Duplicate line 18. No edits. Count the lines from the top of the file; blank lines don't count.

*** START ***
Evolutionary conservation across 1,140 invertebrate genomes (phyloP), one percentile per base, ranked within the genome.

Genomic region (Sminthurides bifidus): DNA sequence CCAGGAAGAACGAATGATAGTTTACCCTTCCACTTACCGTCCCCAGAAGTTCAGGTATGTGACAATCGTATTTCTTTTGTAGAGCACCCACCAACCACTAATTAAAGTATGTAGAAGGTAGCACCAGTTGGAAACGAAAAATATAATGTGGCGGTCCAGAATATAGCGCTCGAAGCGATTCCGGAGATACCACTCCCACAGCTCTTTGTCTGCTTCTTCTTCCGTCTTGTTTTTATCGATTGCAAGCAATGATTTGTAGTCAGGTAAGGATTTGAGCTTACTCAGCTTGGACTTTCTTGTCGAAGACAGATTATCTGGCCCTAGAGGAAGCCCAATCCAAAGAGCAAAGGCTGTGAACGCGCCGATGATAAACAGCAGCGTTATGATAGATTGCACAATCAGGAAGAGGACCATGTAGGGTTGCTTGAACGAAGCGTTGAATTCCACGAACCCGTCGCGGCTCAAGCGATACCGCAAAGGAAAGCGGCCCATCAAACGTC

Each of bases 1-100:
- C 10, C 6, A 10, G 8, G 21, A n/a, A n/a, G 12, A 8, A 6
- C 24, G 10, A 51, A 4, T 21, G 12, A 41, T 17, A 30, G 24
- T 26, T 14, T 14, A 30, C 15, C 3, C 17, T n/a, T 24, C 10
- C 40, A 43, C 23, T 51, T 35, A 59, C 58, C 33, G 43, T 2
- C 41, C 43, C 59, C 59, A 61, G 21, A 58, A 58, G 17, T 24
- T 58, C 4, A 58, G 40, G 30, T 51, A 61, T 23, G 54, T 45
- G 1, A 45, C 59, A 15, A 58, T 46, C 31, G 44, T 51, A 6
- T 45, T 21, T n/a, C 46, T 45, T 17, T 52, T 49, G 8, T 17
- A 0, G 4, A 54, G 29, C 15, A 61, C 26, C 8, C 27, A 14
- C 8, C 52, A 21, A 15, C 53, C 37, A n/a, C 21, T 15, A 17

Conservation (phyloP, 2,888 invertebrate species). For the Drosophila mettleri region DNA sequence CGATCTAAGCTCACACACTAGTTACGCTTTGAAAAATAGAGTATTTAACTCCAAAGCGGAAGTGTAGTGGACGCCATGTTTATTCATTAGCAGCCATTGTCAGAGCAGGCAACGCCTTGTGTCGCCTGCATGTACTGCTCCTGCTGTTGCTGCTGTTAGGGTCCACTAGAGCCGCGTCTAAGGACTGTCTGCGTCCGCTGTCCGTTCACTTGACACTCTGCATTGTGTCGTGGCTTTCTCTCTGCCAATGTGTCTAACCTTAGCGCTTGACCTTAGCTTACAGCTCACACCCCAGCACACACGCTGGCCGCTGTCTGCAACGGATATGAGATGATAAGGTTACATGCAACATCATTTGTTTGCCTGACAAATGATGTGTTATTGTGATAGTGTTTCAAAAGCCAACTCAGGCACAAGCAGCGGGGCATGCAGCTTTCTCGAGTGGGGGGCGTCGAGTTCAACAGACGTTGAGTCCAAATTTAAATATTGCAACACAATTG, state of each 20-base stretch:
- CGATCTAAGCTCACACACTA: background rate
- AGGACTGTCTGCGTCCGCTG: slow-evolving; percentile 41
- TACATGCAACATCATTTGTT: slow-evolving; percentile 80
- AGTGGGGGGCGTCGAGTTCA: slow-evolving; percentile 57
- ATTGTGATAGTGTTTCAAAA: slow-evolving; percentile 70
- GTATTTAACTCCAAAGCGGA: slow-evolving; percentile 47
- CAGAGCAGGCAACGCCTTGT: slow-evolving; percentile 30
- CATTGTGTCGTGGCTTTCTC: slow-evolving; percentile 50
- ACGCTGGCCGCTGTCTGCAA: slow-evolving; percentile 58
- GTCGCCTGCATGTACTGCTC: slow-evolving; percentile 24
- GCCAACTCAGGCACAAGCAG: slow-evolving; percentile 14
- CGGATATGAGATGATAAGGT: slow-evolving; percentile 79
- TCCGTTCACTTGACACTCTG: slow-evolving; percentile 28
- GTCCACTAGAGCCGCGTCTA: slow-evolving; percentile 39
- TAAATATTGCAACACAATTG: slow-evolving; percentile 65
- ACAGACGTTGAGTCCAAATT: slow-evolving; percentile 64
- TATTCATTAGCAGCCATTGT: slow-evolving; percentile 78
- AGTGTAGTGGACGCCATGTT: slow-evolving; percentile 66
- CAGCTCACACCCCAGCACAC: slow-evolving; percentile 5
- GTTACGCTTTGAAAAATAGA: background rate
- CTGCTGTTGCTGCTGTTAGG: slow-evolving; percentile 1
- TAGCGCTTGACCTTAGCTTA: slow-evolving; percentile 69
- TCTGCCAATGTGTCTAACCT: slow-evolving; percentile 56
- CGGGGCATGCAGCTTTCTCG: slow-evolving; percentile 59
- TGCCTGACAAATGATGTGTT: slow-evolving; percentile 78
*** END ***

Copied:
- AGTGGGGGGCGTCGAGTTCA: slow-evolving; percentile 57